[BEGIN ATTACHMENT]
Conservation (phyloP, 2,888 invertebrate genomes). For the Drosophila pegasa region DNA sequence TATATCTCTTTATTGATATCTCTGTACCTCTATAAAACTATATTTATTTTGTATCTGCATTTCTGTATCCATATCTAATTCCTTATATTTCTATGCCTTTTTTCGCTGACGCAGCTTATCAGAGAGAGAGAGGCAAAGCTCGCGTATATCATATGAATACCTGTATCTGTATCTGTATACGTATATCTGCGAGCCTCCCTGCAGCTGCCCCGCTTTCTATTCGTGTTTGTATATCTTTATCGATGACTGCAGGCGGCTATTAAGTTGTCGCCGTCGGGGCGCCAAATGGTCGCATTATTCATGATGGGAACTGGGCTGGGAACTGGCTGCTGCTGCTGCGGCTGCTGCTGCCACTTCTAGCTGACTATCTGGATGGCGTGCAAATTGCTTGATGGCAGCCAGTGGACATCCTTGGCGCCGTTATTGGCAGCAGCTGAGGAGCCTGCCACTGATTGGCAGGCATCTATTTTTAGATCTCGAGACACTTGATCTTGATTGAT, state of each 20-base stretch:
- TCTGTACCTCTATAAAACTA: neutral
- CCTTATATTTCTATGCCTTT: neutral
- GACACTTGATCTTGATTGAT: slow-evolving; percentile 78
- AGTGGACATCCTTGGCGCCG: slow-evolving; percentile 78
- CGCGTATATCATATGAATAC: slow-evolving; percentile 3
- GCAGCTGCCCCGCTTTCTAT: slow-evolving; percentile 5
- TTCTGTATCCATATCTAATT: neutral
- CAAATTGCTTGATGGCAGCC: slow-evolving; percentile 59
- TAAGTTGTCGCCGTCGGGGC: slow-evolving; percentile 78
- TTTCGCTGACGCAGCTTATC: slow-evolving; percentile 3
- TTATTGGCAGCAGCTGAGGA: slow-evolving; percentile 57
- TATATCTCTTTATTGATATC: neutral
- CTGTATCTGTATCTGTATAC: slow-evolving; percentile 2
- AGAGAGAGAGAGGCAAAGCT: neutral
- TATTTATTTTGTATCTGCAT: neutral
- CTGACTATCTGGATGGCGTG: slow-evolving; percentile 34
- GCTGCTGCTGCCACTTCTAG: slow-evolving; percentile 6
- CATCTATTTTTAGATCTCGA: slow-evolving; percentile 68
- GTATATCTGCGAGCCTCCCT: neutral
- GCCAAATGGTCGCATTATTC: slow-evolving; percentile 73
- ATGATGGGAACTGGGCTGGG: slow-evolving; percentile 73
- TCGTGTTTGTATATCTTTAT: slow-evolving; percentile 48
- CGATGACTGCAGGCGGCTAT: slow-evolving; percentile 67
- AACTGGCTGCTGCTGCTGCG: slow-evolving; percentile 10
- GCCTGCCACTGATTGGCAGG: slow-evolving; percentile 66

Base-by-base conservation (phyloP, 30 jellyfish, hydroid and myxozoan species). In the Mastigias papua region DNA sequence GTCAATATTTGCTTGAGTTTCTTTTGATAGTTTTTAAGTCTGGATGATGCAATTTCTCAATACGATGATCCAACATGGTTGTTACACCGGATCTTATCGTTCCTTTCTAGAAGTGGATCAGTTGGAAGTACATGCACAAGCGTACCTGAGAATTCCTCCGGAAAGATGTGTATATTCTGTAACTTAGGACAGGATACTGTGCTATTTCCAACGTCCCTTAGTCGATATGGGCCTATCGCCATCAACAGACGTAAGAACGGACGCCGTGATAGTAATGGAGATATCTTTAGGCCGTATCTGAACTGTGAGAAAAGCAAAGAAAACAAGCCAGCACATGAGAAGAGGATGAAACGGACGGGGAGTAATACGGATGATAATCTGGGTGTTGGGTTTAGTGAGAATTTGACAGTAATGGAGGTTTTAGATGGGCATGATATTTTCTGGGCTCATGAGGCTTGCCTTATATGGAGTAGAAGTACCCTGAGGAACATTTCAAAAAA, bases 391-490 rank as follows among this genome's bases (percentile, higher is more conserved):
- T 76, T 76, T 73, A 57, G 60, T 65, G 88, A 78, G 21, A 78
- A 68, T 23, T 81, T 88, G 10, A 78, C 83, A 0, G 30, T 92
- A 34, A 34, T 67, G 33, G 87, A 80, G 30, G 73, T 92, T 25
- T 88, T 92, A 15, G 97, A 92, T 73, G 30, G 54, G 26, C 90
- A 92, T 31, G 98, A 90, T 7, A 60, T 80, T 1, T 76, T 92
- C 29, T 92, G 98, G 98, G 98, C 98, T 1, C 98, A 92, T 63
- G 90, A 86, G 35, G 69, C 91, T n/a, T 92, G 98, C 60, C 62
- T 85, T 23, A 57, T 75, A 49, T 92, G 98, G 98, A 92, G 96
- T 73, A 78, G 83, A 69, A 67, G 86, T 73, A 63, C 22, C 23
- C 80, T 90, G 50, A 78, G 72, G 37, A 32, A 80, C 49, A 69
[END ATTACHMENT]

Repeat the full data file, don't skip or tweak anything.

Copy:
Conservation (phyloP, 2,888 invertebrate genomes). For the Drosophila pegasa region DNA sequence TATATCTCTTTATTGATATCTCTGTACCTCTATAAAACTATATTTATTTTGTATCTGCATTTCTGTATCCATATCTAATTCCTTATATTTCTATGCCTTTTTTCGCTGACGCAGCTTATCAGAGAGAGAGAGGCAAAGCTCGCGTATATCATATGAATACCTGTATCTGTATCTGTATACGTATATCTGCGAGCCTCCCTGCAGCTGCCCCGCTTTCTATTCGTGTTTGTATATCTTTATCGATGACTGCAGGCGGCTATTAAGTTGTCGCCGTCGGGGCGCCAAATGGTCGCATTATTCATGATGGGAACTGGGCTGGGAACTGGCTGCTGCTGCTGCGGCTGCTGCTGCCACTTCTAGCTGACTATCTGGATGGCGTGCAAATTGCTTGATGGCAGCCAGTGGACATCCTTGGCGCCGTTATTGGCAGCAGCTGAGGAGCCTGCCACTGATTGGCAGGCATCTATTTTTAGATCTCGAGACACTTGATCTTGATTGAT, state of each 20-base stretch:
- TCTGTACCTCTATAAAACTA: neutral
- CCTTATATTTCTATGCCTTT: neutral
- GACACTTGATCTTGATTGAT: slow-evolving; percentile 78
- AGTGGACATCCTTGGCGCCG: slow-evolving; percentile 78
- CGCGTATATCATATGAATAC: slow-evolving; percentile 3
- GCAGCTGCCCCGCTTTCTAT: slow-evolving; percentile 5
- TTCTGTATCCATATCTAATT: neutral
- CAAATTGCTTGATGGCAGCC: slow-evolving; percentile 59
- TAAGTTGTCGCCGTCGGGGC: slow-evolving; percentile 78
- TTTCGCTGACGCAGCTTATC: slow-evolving; percentile 3
- TTATTGGCAGCAGCTGAGGA: slow-evolving; percentile 57
- TATATCTCTTTATTGATATC: neutral
- CTGTATCTGTATCTGTATAC: slow-evolving; percentile 2
- AGAGAGAGAGAGGCAAAGCT: neutral
- TATTTATTTTGTATCTGCAT: neutral
- CTGACTATCTGGATGGCGTG: slow-evolving; percentile 34
- GCTGCTGCTGCCACTTCTAG: slow-evolving; percentile 6
- CATCTATTTTTAGATCTCGA: slow-evolving; percentile 68
- GTATATCTGCGAGCCTCCCT: neutral
- GCCAAATGGTCGCATTATTC: slow-evolving; percentile 73
- ATGATGGGAACTGGGCTGGG: slow-evolving; percentile 73
- TCGTGTTTGTATATCTTTAT: slow-evolving; percentile 48
- CGATGACTGCAGGCGGCTAT: slow-evolving; percentile 67
- AACTGGCTGCTGCTGCTGCG: slow-evolving; percentile 10
- GCCTGCCACTGATTGGCAGG: slow-evolving; percentile 66

Base-by-base conservation (phyloP, 30 jellyfish, hydroid and myxozoan species). In the Mastigias papua region DNA sequence GTCAATATTTGCTTGAGTTTCTTTTGATAGTTTTTAAGTCTGGATGATGCAATTTCTCAATACGATGATCCAACATGGTTGTTACACCGGATCTTATCGTTCCTTTCTAGAAGTGGATCAGTTGGAAGTACATGCACAAGCGTACCTGAGAATTCCTCCGGAAAGATGTGTATATTCTGTAACTTAGGACAGGATACTGTGCTATTTCCAACGTCCCTTAGTCGATATGGGCCTATCGCCATCAACAGACGTAAGAACGGACGCCGTGATAGTAATGGAGATATCTTTAGGCCGTATCTGAACTGTGAGAAAAGCAAAGAAAACAAGCCAGCACATGAGAAGAGGATGAAACGGACGGGGAGTAATACGGATGATAATCTGGGTGTTGGGTTTAGTGAGAATTTGACAGTAATGGAGGTTTTAGATGGGCATGATATTTTCTGGGCTCATGAGGCTTGCCTTATATGGAGTAGAAGTACCCTGAGGAACATTTCAAAAAA, bases 391-490 rank as follows among this genome's bases (percentile, higher is more conserved):
- T 76, T 76, T 73, A 57, G 60, T 65, G 88, A 78, G 21, A 78
- A 68, T 23, T 81, T 88, G 10, A 78, C 83, A 0, G 30, T 92
- A 34, A 34, T 67, G 33, G 87, A 80, G 30, G 73, T 92, T 25
- T 88, T 92, A 15, G 97, A 92, T 73, G 30, G 54, G 26, C 90
- A 92, T 31, G 98, A 90, T 7, A 60, T 80, T 1, T 76, T 92
- C 29, T 92, G 98, G 98, G 98, C 98, T 1, C 98, A 92, T 63
- G 90, A 86, G 35, G 69, C 91, T n/a, T 92, G 98, C 60, C 62
- T 85, T 23, A 57, T 75, A 49, T 92, G 98, G 98, A 92, G 96
- T 73, A 78, G 83, A 69, A 67, G 86, T 73, A 63, C 22, C 23
- C 80, T 90, G 50, A 78, G 72, G 37, A 32, A 80, C 49, A 69